We knew the big challenges were still ahead and eased our pace a bit as we approached the long, hard climb around Mile 55. This was to take us up to the Highland Scenic Highway/Rt. 150 and we all did the climb very comfortably. We stopped at the food stop and reloaded and it was here that I realized that I was beginning to get tired. We continued to climb and were soon on the Scenic Highway. It was quite a bit colder here, and windy as well and I started to slide off the back of the group. As we approached the next rest stop I was seized by cramps in my quads. This happened just as one of the assistance cars came by so I was able to reload with Gatorade but I felt my legs turning to lead. I had to ride at my own pace now, although Jeff came back and said that he too was feeling the distance and the climbing. As we pulled into the rest area to recover, we caught up to Duck and the Badger who were already busy eating. A few moments later, Mariette, who had managed to overcome a big time gap due to the mechanical issue, rolled up at the stop, followed by Rick and both of them looked far better than I felt.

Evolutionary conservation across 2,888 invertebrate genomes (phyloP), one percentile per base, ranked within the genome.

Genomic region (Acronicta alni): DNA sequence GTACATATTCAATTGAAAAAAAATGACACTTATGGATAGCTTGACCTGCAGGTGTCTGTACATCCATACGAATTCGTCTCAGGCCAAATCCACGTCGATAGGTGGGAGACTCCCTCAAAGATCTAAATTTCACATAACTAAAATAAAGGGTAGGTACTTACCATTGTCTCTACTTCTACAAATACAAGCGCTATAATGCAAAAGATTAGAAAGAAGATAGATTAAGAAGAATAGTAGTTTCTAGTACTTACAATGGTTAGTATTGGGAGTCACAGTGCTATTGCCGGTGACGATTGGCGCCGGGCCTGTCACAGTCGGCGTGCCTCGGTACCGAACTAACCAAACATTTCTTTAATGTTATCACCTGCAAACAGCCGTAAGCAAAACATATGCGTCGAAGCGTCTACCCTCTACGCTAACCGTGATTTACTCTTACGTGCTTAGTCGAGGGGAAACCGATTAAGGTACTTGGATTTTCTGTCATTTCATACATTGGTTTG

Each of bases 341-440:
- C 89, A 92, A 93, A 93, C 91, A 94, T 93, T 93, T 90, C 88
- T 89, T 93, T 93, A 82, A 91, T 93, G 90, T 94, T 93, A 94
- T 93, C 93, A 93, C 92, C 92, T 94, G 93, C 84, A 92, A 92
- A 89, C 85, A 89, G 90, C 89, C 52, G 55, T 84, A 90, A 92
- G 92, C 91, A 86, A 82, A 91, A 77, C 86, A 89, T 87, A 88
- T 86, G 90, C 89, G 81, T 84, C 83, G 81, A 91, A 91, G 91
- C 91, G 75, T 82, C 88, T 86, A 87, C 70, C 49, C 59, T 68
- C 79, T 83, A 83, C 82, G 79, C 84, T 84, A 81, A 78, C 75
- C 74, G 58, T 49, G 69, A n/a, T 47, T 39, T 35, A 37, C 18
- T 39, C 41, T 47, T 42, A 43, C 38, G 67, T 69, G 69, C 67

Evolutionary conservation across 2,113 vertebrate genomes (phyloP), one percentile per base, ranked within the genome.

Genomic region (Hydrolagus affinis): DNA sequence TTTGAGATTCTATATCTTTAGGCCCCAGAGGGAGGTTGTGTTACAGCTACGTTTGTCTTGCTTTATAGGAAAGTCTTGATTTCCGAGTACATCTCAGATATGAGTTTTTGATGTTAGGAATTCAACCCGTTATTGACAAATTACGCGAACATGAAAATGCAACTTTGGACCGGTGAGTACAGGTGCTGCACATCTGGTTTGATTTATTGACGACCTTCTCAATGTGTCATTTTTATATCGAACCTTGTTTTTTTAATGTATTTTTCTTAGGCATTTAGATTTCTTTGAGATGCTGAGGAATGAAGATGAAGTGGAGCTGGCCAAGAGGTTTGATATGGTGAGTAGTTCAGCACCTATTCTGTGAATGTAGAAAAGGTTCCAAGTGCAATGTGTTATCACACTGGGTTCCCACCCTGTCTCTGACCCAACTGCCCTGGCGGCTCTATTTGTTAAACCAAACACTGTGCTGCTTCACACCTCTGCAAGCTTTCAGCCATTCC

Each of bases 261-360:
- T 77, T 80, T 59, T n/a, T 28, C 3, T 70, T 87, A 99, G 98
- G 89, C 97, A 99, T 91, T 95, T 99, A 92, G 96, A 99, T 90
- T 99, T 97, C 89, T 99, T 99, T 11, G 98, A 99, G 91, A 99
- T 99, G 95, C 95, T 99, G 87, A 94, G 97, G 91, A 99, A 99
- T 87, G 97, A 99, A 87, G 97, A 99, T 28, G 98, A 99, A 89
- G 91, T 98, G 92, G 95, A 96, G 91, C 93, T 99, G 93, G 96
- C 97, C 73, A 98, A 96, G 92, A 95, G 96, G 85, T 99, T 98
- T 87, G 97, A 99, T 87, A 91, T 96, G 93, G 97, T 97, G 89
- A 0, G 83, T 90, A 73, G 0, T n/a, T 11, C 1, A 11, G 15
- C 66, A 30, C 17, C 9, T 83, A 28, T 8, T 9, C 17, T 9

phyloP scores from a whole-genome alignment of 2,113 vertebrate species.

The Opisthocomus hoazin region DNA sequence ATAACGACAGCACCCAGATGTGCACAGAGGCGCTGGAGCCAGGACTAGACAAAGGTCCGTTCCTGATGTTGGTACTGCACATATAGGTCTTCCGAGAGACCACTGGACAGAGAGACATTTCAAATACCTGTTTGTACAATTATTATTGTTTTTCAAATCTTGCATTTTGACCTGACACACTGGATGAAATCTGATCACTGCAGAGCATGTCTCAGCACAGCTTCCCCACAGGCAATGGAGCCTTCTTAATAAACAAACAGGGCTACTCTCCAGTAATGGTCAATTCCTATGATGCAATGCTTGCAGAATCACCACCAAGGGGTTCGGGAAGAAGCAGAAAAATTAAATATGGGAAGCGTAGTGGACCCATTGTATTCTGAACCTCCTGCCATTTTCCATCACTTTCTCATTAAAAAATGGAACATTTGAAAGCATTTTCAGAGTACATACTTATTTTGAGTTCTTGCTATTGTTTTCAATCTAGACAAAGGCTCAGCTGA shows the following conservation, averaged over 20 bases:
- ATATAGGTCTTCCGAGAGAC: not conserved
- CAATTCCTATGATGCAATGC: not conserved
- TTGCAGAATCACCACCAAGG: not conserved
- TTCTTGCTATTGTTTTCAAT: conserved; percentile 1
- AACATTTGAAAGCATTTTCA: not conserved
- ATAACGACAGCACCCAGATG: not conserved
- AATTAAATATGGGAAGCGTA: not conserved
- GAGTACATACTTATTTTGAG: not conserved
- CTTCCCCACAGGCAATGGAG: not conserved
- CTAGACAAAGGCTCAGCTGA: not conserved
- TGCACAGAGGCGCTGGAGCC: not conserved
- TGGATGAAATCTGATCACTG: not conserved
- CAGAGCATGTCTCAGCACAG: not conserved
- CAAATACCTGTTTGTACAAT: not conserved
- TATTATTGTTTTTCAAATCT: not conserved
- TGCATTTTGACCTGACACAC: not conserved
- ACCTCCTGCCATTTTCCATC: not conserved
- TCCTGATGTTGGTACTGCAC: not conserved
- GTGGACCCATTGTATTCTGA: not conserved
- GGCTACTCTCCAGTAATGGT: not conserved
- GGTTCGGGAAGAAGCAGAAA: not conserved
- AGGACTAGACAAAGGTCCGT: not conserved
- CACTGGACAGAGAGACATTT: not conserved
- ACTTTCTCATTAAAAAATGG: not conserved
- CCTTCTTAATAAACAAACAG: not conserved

We had a rip-roaring descent about halfway along the Highway, but I could not match my previous best speed here of 90 km/h, topping out at only 77.5 km/h. In 2005 I probably weighed about 20 pounds more, although I think I was probably tired then too. The next climb was painfully long but eventually we reached the stop sign at the end of the Scenic Highway and turned left. I had hoped to recover on the rollers that were coming as we rode along the Slatyfork River but I could not maintain the pace and was hit by cramps again. This time it was my calf muscles and soon it would be the adductors. I was really struggling, and was getting annoyed by the heat and the fact that I had put my gelflask into my pocket open and upside down with the result being stickiness everywhere. Jeff and I made it to the Welcome Center where we checked in, and then we each rode the daunting 10 mile climb up to Snowshoe Mountain. I was worried that I would not be able to do it at all but after a while I felt better and was cheered up by the fact that I was actually passing other cyclists!